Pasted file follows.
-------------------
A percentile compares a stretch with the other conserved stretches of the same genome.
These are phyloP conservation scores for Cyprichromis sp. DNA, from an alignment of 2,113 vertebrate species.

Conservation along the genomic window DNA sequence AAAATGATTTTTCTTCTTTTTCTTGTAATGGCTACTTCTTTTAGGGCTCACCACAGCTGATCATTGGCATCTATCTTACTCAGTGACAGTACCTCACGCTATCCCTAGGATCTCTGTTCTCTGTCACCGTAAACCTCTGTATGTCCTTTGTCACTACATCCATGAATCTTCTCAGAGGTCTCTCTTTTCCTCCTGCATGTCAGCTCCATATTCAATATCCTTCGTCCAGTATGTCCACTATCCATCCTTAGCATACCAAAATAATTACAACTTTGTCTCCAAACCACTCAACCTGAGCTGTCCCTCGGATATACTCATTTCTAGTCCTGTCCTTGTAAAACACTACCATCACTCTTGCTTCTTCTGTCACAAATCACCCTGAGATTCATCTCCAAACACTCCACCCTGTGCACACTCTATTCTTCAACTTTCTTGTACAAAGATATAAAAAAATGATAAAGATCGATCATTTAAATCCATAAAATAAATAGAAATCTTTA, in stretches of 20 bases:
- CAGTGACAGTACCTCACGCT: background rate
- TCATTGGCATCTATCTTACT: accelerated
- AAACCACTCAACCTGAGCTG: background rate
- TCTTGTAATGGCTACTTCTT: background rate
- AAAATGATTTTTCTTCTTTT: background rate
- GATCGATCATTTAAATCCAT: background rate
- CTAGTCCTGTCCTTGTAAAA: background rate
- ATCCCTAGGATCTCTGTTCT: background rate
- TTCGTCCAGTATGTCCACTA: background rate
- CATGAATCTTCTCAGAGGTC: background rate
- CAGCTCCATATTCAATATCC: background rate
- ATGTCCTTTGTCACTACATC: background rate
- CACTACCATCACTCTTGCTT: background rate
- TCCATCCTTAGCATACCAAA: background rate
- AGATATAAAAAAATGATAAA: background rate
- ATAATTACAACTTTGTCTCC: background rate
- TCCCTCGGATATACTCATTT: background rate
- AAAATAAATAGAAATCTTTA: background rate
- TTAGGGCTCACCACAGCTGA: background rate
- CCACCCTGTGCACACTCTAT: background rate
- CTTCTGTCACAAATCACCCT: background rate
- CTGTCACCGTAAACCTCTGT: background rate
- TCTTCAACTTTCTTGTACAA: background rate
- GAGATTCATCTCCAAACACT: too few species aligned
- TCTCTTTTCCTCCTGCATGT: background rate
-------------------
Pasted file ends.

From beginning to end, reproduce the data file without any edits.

A percentile compares a stretch with the other conserved stretches of the same genome.
These are phyloP conservation scores for Cyprichromis sp. DNA, from an alignment of 2,113 vertebrate species.

Conservation along the genomic window DNA sequence AAAATGATTTTTCTTCTTTTTCTTGTAATGGCTACTTCTTTTAGGGCTCACCACAGCTGATCATTGGCATCTATCTTACTCAGTGACAGTACCTCACGCTATCCCTAGGATCTCTGTTCTCTGTCACCGTAAACCTCTGTATGTCCTTTGTCACTACATCCATGAATCTTCTCAGAGGTCTCTCTTTTCCTCCTGCATGTCAGCTCCATATTCAATATCCTTCGTCCAGTATGTCCACTATCCATCCTTAGCATACCAAAATAATTACAACTTTGTCTCCAAACCACTCAACCTGAGCTGTCCCTCGGATATACTCATTTCTAGTCCTGTCCTTGTAAAACACTACCATCACTCTTGCTTCTTCTGTCACAAATCACCCTGAGATTCATCTCCAAACACTCCACCCTGTGCACACTCTATTCTTCAACTTTCTTGTACAAAGATATAAAAAAATGATAAAGATCGATCATTTAAATCCATAAAATAAATAGAAATCTTTA, in stretches of 20 bases:
- CAGTGACAGTACCTCACGCT: background rate
- TCATTGGCATCTATCTTACT: accelerated
- AAACCACTCAACCTGAGCTG: background rate
- TCTTGTAATGGCTACTTCTT: background rate
- AAAATGATTTTTCTTCTTTT: background rate
- GATCGATCATTTAAATCCAT: background rate
- CTAGTCCTGTCCTTGTAAAA: background rate
- ATCCCTAGGATCTCTGTTCT: background rate
- TTCGTCCAGTATGTCCACTA: background rate
- CATGAATCTTCTCAGAGGTC: background rate
- CAGCTCCATATTCAATATCC: background rate
- ATGTCCTTTGTCACTACATC: background rate
- CACTACCATCACTCTTGCTT: background rate
- TCCATCCTTAGCATACCAAA: background rate
- AGATATAAAAAAATGATAAA: background rate
- ATAATTACAACTTTGTCTCC: background rate
- TCCCTCGGATATACTCATTT: background rate
- AAAATAAATAGAAATCTTTA: background rate
- TTAGGGCTCACCACAGCTGA: background rate
- CCACCCTGTGCACACTCTAT: background rate
- CTTCTGTCACAAATCACCCT: background rate
- CTGTCACCGTAAACCTCTGT: background rate
- TCTTCAACTTTCTTGTACAA: background rate
- GAGATTCATCTCCAAACACT: too few species aligned
- TCTCTTTTCCTCCTGCATGT: background rate